Pulp Scifi Stories Somehow Had Even Fewer Female Scientists Than You Thought

In Depth

Ah, midcentury America, when even authors responsible for envisioning wild and wacky futures in SPACE could hardly fathom women doing science.

Over at Slate, PhD student Elizabeth Garbee writes about her research into the pulp magazines of science fiction’s midcentury “Golden Age.” She crunched linguistic data from 560 different stories ranging from 1930 to 1965. It’s not particularly shocking that the typical scientist was “a middle-aged or old white man, absorbed in his experiments, defined by his adherence to ‘true’ or ‘good’ science,” etc., etc. But guess how many female scientists she found? Just take a wild guess.

Three. In 560 stories from 35 years’ worth of magazines. Somehow, that’s even worse than expected. And they were: A Nazi-sympathizing, distractingly attractive “lady scientist” who is a genius only “in her own way”; a forbiddingly cold woman described as dreadfully ugly who goes insane; and just a single character who’s female, talented, competent, and not weirdly villainized. (She’s the work of Samuel R. Delany, in Captives of the Flame, by the way.)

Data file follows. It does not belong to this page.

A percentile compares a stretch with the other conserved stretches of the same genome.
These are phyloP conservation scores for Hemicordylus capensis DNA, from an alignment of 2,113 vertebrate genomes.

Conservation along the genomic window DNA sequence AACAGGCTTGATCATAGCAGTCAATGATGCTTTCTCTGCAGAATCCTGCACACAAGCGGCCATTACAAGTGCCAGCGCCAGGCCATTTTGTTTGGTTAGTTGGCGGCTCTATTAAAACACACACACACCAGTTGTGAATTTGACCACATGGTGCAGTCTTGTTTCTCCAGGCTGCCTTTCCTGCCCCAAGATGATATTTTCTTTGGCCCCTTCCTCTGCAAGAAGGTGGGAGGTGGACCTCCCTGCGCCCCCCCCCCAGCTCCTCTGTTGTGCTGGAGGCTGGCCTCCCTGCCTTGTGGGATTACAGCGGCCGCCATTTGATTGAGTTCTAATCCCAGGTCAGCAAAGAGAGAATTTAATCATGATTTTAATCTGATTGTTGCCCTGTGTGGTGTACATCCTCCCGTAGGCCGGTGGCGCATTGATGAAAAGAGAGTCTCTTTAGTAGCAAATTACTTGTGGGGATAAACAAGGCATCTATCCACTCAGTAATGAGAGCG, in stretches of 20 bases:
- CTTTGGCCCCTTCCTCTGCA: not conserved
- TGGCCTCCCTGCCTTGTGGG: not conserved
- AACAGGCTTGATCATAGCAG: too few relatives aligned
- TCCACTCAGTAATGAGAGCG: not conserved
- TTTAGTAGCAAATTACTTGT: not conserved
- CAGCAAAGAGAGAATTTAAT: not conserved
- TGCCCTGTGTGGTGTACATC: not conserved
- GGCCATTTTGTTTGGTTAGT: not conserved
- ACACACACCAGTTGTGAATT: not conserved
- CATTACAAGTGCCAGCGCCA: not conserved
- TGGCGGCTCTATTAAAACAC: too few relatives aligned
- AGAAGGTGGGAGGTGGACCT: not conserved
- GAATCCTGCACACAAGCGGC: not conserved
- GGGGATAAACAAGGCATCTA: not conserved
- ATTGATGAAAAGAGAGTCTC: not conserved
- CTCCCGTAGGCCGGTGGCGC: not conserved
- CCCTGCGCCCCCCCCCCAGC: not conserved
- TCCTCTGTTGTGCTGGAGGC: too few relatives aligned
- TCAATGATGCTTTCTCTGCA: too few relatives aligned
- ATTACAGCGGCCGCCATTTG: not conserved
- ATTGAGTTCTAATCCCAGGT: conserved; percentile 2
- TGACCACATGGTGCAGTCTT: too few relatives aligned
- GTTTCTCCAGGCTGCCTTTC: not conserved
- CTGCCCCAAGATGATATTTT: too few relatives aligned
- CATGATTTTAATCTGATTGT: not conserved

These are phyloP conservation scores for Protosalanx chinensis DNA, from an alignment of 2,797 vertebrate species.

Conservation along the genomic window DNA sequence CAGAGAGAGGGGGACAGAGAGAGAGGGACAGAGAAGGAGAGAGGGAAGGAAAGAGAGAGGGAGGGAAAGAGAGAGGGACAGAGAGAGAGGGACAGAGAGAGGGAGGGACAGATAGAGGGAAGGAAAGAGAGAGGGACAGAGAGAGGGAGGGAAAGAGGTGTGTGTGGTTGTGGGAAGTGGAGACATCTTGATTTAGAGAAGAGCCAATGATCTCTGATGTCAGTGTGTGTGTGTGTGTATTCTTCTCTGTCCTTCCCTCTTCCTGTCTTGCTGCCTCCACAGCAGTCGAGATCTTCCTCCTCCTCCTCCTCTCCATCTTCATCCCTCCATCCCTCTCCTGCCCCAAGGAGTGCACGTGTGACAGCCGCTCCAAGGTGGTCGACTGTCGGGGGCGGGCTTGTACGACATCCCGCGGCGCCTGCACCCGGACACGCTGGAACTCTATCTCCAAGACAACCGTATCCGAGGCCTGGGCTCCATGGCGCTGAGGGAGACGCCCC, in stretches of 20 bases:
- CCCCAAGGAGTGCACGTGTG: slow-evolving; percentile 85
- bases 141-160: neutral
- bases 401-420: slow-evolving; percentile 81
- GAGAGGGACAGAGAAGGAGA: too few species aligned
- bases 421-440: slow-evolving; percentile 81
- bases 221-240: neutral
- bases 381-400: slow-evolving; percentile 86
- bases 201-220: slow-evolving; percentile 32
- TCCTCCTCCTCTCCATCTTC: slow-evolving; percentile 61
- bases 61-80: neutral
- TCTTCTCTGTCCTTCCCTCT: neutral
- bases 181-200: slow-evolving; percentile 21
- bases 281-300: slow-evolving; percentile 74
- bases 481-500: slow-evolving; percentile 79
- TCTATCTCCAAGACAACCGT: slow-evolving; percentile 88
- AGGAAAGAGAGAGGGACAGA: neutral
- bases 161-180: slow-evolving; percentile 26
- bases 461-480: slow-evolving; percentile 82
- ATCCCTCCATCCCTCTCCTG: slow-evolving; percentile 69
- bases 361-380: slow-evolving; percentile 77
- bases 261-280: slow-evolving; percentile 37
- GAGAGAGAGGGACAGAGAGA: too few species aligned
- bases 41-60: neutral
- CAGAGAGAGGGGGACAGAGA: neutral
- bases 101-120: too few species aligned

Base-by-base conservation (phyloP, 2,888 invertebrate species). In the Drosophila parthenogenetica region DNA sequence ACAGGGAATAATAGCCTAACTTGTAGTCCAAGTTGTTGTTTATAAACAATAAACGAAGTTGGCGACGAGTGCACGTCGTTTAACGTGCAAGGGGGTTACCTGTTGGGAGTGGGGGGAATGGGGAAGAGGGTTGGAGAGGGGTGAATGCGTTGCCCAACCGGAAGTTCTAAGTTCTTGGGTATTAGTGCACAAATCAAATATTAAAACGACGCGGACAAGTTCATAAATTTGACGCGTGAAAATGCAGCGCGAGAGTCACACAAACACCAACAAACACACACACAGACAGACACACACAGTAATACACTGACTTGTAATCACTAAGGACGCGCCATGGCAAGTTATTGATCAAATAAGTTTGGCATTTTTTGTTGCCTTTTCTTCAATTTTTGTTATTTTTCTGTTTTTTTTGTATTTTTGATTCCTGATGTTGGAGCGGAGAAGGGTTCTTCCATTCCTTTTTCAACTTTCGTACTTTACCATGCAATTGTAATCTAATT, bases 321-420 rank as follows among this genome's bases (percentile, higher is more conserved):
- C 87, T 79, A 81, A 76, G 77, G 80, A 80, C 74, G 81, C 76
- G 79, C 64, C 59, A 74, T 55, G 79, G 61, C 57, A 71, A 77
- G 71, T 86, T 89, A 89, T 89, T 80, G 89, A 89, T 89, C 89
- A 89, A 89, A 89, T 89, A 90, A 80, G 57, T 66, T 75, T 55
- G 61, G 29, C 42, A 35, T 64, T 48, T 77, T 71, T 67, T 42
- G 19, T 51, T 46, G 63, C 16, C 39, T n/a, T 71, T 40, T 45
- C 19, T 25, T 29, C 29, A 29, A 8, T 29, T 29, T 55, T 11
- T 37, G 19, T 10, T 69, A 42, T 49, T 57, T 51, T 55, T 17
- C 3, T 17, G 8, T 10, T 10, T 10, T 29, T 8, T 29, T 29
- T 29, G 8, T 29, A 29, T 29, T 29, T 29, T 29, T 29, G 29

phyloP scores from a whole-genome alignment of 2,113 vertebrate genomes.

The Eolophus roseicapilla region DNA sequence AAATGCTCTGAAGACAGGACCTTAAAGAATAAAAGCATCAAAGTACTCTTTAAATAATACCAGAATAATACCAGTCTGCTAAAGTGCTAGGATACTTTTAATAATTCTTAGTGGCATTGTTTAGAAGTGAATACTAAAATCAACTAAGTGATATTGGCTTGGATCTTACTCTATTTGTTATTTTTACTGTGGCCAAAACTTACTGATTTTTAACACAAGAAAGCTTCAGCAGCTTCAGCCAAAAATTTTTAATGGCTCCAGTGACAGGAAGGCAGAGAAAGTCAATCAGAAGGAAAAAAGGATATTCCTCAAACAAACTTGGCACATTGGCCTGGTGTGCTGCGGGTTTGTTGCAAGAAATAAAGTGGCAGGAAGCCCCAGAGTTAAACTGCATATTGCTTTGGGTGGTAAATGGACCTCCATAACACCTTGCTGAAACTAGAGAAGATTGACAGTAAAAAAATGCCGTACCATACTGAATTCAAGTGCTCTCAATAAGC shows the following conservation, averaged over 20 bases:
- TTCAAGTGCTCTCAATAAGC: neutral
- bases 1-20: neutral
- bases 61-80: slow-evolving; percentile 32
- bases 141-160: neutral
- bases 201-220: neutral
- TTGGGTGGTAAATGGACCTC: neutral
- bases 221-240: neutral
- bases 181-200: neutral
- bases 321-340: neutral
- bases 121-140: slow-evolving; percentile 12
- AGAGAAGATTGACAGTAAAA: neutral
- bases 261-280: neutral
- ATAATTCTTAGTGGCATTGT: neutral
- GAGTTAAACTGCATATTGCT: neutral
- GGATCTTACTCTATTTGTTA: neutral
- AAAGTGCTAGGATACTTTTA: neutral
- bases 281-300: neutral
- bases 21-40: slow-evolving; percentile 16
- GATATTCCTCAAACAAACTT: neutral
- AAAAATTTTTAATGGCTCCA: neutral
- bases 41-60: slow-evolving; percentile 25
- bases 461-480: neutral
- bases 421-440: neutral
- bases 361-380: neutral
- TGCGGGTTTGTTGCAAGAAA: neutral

But this isn’t merely a depressing stat about what a bummer the 1950s were. Garbee says these popular stories likely continue to shape the way we think about who’s a scientist and who isn’t, and we need to work on revamping that mental picture:

When an author writes a male scientist, he’s just writing a scientist: But when he writes a female scientist, he’s making a statement. If we as a country value a STEM workforce that is strong and competitive through its diversity, if we’re serious about creating a culture of equal opportunity in the sciences, then we still have work to do. Our stereotypical scientist needs a makeover—maybe even starting with his shoes.

Next you’ll tell me astronauts aren’t routinely assigned ray guns.

Contact the author at [email protected].

Images via the Internet Archive’s pulp archive. Amazing Stories,Galaxy Science Fiction, If.

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